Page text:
Tsunami 140 vs. 145

This year, I’m hoping to move up from my rec boat to a small touring model. Currently, the WS Tsunami is on top of my list.

When it was first listed on their website, they showed the width of the 145 as something like 3" wider than the 140. I figured that this would equate into a lot more storage, and for another fifty bucks, this was an easy decision. But they’ve updated the website, and the 140 is now only half an inch narrower.

Since the website doesn’t list cargo capacity, it makes the two models nearly identical, and I’m wondering why they even bothered to make two of them. Are there differing features that I’ve overlooked?

I also wonder
why they made two. My local dealer only carries the 145; doesn’t see the need or have the space for two similar models.

145 is higher
I paddled both the 140 and the 145. The larger one is considerably larger in height as well as length. The thigh braces on the 140 fit me perfectly, but my thighs were well below those on the 145. Wilderness Systems is correct to have two models. I may get the 145 for its larger capacity and re-work the thigh braces to fit me better.

Does anyone know the stats?
If the 145 has considerably more room for the thighs and more cargo area, that would be a good thing to know. Does anyone know what the actual differences are between the two models?

Just Glanced At The Stats
140 Capacity = 400 lbs

145 Capacity = 500 lbs

I’d say that’s a significant difference.

Tsunami Stats
The WS website has height of 140 as 15 inches and the 145 as 16 inches. I have the 140, and when I sat in the 145 the thigh braces were too high - no chance of contact. The 140 fits me much better, is about 4 or 5 pounds lighter as well.

Had it out today on the Fox River. When I got out, set it on the snow bank while I put the paddle and gear in the car. After a few minutes, I heard a noise and looked to see the kayak slowly sliding to the river. A run and dive - just short. The kayak went into the river with momentum and quickly out to the middle.

Hopped in my van and drove downriver with it. At a norrower spot in the river I stopped, got out my spinning rod. Quickly put on a jig, three casts and I had it. Brought her in and secured her on the roof of the van.

Don’t know what I would have done without my fishing rod.

140 is a size Medium

145 is a Large

everything else is the same.


Steve, Do you mean paddler size?
or is it just marketing?

My local outfitter is stocking the 140 only so I won’t have a chance to try out the 145. Is the difference primarily storage space?

Wildy does a GREAT job of designing and building ‘families’ of boats. Very similar characteristics are in each boat, tho they differ in SIZE. Size of storeage capacity, intended paddler, etc.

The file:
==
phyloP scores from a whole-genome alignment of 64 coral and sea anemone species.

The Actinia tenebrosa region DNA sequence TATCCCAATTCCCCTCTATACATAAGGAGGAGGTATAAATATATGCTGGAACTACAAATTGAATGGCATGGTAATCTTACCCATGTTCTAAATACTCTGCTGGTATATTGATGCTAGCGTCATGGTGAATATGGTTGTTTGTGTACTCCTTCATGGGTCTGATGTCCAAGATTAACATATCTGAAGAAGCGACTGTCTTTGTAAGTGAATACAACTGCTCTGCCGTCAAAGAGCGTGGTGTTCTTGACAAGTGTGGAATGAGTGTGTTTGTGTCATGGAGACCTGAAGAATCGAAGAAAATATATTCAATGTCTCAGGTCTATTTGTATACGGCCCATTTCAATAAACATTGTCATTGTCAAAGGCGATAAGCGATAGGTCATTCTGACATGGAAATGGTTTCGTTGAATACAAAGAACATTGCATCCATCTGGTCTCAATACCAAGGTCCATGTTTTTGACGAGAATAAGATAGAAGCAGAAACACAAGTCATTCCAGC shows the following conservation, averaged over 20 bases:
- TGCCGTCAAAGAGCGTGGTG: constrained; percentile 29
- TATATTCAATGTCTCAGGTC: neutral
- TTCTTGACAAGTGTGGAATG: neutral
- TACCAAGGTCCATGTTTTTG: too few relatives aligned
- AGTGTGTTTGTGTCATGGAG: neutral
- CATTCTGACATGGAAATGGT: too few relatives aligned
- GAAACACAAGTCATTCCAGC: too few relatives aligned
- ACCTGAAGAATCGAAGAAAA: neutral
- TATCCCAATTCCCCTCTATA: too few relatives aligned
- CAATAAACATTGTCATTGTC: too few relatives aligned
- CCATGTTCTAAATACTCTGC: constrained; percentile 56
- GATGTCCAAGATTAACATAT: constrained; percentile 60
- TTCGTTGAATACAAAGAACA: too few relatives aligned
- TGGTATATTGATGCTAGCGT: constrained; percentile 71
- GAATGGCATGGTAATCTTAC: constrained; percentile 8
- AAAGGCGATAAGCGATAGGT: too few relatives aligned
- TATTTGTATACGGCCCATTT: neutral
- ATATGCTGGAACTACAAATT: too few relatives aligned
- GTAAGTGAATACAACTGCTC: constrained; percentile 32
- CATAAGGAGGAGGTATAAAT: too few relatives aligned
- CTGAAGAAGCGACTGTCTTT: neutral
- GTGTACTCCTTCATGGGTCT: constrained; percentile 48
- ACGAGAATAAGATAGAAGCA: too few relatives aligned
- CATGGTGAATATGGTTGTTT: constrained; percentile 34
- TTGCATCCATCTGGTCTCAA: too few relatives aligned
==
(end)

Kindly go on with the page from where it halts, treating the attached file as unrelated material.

The 140 is the smaller of the 2.

a dealer that only stocks one is like a clothes store only having one size flannel shirts or a auto dealer only having one size pick-up. d’oh.


Re: size
I know the dealer that Chipheb is talking about. They’re located on a lake and demo all of their stuff. I don’t think they carry a huge inventory of boats for sale, but they do carry a fairly huge selection of brands and models.

Perhaps their thinking is that if they have the 140 for you to demo, you might be able to figure out on your own if you’d like to buy the 145 if you’re aware of the difference in size. Personally, I’m glad that they decided to include a 140, rather than to have every version of another model that I’m not interested in.

cherry pickin
manufacturers call that cherry picking. hoping having a boat or two from the line will help sell boats they don’t stock. been there and it makes it REAL tough to touch/feel/demo the real thing.

at least with these 2 boats it is just a matter of size, as the handling characterisics are very similar.


So many to choose from
I’m simply amazed at how many kayaks there are to choose from. If you simply go to Pnet’s Product Review section and look at the long list of manufacturers, then go to any of the major manufacturers and look at the long list of models they have, it’s a bit daunting.

Yes, I understand that A) some of the manufacturers may be obscure, and the vast majority of models listed are probably obsolete. But even still… I can’t imagine how a dealer smaller than Home Depot could carry all of them, or even most of them. Keeping that kind of inventory would be a whopping cash investment.

Not to mention… From what I’ve read here on Pnet, dealers don’t make a whole hell of a lot of money from kayak sales. That’s why you don’t see kayaks being sold for hundreds of dollars less at kayaks-R-us.com (don’t look up that website - I made it up). So if a dealer demos every model that a manufacter puts out, he’s going to take a serious hit trying to ultimately sell all those “used” boats.

I thought
that many demo boats were blems, sold to the dealer specifically for use as demo boats. I’ve certainly seen boats with DEMO hot-stamped into the hull by the serial number.

Great story - gave me a good laugh today. Thanks for that. I always have my fishing rod with me when I yak - if I ever get separated from my boat I’ll know how to retrieve it now.

Huge Difference
Hate to revive an old topic that was already on page 3 of this site. However, I sat in both the 145 and the 140 this weekend. They are two entirely different yaks. I am average height and thin and the 140 fit me extremely well and I was swimming (figuratively speaking) in the 145 which felt very uncomfortable.

putting on jeans that are 4" too big, length and waist!



Thanks, Bruce!
I’m average height and weight. I was thinking a little of the 145, due to the increased cargo space, but the truth is that we only go camping occasionally, and 95% of the time the yak is only carrying me, a water bottle and my camera.

Sounds like the 140 would be the sensible choice.